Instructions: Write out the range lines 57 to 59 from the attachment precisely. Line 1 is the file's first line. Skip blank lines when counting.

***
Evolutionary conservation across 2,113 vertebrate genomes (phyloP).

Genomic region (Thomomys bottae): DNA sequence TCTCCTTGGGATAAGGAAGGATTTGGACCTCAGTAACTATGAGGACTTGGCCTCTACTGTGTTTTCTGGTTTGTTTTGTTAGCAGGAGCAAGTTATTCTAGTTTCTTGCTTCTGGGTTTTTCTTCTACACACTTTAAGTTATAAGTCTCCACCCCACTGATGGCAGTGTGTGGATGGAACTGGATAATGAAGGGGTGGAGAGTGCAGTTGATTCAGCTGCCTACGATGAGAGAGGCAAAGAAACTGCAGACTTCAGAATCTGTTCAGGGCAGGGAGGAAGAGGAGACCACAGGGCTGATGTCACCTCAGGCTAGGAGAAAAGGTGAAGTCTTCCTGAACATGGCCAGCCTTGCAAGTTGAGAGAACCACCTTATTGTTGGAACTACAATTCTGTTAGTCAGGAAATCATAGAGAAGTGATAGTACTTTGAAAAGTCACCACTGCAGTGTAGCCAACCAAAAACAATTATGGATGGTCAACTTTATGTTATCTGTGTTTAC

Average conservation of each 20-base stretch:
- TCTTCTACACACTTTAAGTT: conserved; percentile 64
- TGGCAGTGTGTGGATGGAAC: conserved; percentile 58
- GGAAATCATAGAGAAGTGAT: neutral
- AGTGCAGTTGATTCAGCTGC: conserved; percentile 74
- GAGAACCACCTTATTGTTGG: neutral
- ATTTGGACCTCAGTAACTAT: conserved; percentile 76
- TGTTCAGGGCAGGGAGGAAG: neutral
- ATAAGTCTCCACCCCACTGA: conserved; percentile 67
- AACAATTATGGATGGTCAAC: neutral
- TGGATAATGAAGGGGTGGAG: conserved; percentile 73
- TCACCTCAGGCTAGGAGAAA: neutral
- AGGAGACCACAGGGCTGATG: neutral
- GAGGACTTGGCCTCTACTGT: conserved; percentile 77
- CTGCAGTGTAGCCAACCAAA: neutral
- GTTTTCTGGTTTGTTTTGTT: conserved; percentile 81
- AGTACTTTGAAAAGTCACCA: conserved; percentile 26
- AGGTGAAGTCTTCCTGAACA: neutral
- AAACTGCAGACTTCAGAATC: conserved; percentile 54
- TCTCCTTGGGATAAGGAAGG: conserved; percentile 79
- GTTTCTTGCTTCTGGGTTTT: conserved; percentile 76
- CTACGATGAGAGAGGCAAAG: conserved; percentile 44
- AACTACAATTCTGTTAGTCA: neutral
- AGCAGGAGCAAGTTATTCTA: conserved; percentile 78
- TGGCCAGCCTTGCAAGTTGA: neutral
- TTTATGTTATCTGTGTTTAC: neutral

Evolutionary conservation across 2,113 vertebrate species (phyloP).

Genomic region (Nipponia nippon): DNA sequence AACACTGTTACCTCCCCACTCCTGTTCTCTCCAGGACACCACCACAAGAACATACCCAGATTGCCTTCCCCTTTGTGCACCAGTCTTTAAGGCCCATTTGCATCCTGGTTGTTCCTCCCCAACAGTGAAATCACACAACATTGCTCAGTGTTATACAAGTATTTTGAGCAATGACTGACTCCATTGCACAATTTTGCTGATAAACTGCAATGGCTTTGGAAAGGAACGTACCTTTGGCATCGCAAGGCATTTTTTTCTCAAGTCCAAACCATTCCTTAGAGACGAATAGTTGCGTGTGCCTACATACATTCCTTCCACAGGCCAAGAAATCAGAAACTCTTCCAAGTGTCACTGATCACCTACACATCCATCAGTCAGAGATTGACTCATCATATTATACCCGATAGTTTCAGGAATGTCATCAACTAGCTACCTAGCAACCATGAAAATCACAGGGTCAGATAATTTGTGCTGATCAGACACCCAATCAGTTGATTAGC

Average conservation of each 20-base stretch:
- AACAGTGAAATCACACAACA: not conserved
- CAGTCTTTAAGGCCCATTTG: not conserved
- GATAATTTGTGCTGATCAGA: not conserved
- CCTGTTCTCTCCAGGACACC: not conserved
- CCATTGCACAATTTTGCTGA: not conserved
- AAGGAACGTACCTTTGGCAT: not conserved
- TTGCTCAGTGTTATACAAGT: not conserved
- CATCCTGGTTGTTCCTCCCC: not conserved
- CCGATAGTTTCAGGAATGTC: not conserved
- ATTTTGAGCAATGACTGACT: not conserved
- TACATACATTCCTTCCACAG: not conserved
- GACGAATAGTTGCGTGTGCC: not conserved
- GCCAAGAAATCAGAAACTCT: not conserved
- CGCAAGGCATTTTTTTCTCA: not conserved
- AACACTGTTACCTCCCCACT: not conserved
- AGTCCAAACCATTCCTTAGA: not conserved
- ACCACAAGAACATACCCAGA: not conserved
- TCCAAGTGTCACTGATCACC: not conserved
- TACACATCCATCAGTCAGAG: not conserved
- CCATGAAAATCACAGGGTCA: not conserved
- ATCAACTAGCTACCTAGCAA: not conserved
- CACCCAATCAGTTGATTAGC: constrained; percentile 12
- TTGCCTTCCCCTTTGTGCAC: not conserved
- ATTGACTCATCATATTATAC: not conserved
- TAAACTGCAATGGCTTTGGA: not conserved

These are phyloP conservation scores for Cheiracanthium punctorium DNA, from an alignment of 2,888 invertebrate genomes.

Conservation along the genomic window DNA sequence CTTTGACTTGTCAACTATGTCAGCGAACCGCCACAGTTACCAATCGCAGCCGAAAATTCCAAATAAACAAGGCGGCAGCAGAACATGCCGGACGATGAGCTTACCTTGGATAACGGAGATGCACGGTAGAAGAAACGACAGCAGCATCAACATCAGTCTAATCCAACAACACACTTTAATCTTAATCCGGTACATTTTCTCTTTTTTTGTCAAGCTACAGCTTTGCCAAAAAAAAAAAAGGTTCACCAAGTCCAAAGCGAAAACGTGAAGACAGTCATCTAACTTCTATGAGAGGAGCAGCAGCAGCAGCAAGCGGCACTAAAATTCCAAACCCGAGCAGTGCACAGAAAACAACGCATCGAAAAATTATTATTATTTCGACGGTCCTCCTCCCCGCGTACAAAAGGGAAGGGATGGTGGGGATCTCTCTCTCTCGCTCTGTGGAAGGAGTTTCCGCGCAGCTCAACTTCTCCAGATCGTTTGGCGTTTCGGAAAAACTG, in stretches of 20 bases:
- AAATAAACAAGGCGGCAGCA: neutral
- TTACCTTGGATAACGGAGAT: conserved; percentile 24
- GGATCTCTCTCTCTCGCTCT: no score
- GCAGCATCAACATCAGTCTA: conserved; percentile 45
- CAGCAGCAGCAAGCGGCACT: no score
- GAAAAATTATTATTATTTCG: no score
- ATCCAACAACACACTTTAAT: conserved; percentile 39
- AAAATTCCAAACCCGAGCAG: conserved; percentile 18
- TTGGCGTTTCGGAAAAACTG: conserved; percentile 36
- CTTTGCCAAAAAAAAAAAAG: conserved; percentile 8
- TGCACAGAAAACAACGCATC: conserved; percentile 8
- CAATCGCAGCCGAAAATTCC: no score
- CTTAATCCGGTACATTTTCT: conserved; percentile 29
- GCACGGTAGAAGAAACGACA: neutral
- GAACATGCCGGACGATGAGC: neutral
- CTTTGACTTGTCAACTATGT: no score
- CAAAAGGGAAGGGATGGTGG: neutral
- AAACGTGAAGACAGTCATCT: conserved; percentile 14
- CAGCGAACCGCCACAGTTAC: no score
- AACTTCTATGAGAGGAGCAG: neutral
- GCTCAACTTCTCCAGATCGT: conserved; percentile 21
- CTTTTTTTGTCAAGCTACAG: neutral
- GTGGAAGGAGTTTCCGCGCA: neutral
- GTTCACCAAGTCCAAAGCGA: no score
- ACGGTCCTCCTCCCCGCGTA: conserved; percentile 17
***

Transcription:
These are phyloP conservation scores for Cheiracanthium punctorium DNA, from an alignment of 2,888 invertebrate genomes.

Conservation along the genomic window DNA sequence CTTTGACTTGTCAACTATGTCAGCGAACCGCCACAGTTACCAATCGCAGCCGAAAATTCCAAATAAACAAGGCGGCAGCAGAACATGCCGGACGATGAGCTTACCTTGGATAACGGAGATGCACGGTAGAAGAAACGACAGCAGCATCAACATCAGTCTAATCCAACAACACACTTTAATCTTAATCCGGTACATTTTCTCTTTTTTTGTCAAGCTACAGCTTTGCCAAAAAAAAAAAAGGTTCACCAAGTCCAAAGCGAAAACGTGAAGACAGTCATCTAACTTCTATGAGAGGAGCAGCAGCAGCAGCAAGCGGCACTAAAATTCCAAACCCGAGCAGTGCACAGAAAACAACGCATCGAAAAATTATTATTATTTCGACGGTCCTCCTCCCCGCGTACAAAAGGGAAGGGATGGTGGGGATCTCTCTCTCTCGCTCTGTGGAAGGAGTTTCCGCGCAGCTCAACTTCTCCAGATCGTTTGGCGTTTCGGAAAAACTG, in stretches of 20 bases:
- AAATAAACAAGGCGGCAGCA: neutral